Mature plant. Spotted spurge generally has prostrate stems that can grow up to about 20 inches (50 cm) in length, but stems can grow upward when competing for light with other plants. Branches alternate along the stem. New leaves are typically hairy, especially lower leaf surfaces. Leaves are oblong to egg shaped, about 1/6 to 2/3 of an inch (4–17 mm) long, often marked with a characteristic dark, reddish spot found midway down the center of the leaf vein, and sit atop short stalks. Creeping spurge, C. serpens, leaves are not marked with a characteristic spot. When broken, a milky, sticky sap oozes from the stem.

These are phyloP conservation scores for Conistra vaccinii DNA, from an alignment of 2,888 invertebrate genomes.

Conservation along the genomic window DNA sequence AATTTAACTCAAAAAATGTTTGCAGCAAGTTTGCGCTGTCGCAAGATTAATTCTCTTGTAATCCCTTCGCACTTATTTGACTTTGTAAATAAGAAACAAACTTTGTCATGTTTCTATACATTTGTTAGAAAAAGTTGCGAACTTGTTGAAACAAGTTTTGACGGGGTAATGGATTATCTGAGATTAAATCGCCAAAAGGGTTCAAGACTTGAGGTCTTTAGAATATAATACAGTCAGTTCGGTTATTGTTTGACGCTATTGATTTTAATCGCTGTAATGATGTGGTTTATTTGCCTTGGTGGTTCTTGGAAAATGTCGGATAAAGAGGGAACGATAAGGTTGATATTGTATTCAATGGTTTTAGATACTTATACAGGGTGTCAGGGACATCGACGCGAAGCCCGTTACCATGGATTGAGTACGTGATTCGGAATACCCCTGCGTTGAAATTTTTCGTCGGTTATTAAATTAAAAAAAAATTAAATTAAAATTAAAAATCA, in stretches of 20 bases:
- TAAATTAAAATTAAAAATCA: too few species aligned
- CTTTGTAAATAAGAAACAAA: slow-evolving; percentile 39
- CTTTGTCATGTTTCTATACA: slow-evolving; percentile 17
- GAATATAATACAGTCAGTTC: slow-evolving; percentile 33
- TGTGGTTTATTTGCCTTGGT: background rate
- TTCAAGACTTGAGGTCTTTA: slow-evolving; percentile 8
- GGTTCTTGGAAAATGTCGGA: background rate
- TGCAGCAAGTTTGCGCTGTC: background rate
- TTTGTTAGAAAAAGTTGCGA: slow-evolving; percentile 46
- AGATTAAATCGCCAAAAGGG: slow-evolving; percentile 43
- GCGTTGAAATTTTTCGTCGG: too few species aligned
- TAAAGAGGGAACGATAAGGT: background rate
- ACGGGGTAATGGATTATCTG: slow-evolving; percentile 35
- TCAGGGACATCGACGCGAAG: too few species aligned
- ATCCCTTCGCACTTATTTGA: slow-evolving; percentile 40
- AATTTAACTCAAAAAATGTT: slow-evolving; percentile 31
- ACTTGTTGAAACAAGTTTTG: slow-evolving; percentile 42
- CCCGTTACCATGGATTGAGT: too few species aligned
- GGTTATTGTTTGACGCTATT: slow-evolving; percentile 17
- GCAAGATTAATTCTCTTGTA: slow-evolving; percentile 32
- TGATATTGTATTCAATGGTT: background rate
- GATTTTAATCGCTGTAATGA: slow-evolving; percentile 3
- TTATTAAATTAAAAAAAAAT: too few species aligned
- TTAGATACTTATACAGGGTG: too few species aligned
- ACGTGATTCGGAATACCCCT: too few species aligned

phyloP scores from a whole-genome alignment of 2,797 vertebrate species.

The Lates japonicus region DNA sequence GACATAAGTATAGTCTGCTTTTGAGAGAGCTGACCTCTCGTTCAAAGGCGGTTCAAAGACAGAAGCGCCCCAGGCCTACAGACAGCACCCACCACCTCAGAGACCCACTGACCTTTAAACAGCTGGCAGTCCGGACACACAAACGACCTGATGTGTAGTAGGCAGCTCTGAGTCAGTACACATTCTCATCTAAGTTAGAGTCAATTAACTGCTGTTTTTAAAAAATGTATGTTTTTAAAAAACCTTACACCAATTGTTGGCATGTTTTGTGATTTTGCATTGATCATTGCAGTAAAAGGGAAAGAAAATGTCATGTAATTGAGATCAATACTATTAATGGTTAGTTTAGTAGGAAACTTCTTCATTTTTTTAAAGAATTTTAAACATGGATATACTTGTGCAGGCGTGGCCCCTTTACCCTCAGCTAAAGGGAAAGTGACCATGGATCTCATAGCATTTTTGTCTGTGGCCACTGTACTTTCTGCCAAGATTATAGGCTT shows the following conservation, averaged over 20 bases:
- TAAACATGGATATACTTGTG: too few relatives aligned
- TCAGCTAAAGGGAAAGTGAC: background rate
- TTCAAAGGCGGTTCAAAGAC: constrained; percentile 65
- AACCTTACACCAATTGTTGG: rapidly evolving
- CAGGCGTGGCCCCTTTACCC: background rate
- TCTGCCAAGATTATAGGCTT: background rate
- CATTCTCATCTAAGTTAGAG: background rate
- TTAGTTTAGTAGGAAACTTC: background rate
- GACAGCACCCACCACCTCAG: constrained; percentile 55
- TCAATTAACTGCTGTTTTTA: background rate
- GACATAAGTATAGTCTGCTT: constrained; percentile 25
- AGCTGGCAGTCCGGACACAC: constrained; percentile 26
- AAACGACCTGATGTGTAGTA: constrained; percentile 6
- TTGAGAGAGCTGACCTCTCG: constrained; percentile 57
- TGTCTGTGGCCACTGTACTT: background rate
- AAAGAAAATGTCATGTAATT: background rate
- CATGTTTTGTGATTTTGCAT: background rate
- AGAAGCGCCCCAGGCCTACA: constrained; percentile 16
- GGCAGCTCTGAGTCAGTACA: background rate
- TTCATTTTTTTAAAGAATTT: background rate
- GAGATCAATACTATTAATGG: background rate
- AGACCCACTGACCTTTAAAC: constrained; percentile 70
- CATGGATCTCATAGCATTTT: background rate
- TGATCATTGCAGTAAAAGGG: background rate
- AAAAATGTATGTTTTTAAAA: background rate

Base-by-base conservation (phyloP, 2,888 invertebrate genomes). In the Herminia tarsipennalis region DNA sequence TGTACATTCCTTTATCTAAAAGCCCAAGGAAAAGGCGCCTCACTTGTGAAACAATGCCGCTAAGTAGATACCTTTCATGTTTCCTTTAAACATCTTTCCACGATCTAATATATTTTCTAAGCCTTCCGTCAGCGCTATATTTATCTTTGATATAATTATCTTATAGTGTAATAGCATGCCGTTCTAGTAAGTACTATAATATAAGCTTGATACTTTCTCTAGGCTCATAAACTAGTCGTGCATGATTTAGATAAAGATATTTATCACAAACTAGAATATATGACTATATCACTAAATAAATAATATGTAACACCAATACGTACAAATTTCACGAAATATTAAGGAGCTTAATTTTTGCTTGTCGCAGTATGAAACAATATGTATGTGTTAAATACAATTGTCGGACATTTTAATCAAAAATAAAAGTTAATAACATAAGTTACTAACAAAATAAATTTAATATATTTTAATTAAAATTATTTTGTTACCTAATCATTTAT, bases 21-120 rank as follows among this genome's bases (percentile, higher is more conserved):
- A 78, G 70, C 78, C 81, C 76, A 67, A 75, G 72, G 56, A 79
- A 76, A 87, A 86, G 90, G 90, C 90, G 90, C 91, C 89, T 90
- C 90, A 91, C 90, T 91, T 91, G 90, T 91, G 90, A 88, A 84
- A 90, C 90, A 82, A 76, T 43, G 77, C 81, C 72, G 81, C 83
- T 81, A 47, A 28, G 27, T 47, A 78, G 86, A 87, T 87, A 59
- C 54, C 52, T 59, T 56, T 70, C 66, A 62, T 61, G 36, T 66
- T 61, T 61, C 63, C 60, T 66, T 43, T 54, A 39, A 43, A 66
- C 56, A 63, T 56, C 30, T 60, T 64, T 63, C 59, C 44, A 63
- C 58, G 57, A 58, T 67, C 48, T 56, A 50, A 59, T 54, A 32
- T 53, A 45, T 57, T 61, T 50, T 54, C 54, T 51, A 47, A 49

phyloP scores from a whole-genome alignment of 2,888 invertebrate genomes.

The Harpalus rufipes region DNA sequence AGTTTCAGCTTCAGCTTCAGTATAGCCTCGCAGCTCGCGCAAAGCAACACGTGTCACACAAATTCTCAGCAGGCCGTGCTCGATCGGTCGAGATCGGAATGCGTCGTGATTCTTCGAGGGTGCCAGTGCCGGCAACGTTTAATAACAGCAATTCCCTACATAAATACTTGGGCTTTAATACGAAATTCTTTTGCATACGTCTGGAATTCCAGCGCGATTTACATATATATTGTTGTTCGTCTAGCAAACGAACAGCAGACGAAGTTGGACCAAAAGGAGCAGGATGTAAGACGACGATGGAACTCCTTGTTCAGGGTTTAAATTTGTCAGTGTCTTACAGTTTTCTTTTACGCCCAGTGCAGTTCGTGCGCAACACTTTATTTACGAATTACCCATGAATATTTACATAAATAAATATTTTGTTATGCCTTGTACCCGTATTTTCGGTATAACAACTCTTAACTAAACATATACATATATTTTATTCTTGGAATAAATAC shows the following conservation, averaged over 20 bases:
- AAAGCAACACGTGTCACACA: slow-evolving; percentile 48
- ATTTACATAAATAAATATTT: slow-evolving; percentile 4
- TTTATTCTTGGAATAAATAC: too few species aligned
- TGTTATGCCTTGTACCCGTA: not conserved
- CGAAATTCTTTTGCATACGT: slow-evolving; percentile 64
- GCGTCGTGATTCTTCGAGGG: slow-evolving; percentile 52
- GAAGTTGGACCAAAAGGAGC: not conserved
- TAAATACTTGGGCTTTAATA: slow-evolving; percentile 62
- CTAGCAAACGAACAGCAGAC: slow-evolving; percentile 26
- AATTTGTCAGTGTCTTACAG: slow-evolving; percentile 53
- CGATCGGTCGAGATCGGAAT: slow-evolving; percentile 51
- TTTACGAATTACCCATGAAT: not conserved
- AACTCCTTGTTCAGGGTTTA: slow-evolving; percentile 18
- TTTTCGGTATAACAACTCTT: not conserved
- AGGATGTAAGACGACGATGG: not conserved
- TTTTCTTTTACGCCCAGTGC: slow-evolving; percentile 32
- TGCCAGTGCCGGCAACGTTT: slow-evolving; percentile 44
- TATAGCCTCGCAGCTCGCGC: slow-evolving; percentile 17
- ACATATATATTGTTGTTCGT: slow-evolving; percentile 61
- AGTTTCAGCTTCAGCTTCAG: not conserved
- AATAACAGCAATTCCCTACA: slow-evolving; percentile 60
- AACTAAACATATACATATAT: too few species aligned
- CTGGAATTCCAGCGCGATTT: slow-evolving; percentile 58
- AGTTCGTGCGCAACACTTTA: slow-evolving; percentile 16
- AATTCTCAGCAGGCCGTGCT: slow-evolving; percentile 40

Flowers. Flowering takes place from May through October. Tiny, inconspicuous flowers are grouped in small flowerlike cups and are surrounded by white to pink petal-like appendages. Flower clusters are found at the stem tips and along the length of the stem, where one to two small flower clusters are produced where the stem and leaf stalk meet (leaf axil).
Fruits. The fruit consists of a tiny, roughly 1/17 of an inch (1.5 mm) long, evenly hairy, egg-shaped capsule with three lobes. The creeping spurge fruit capsule is similar in size but it is hairless and roundish.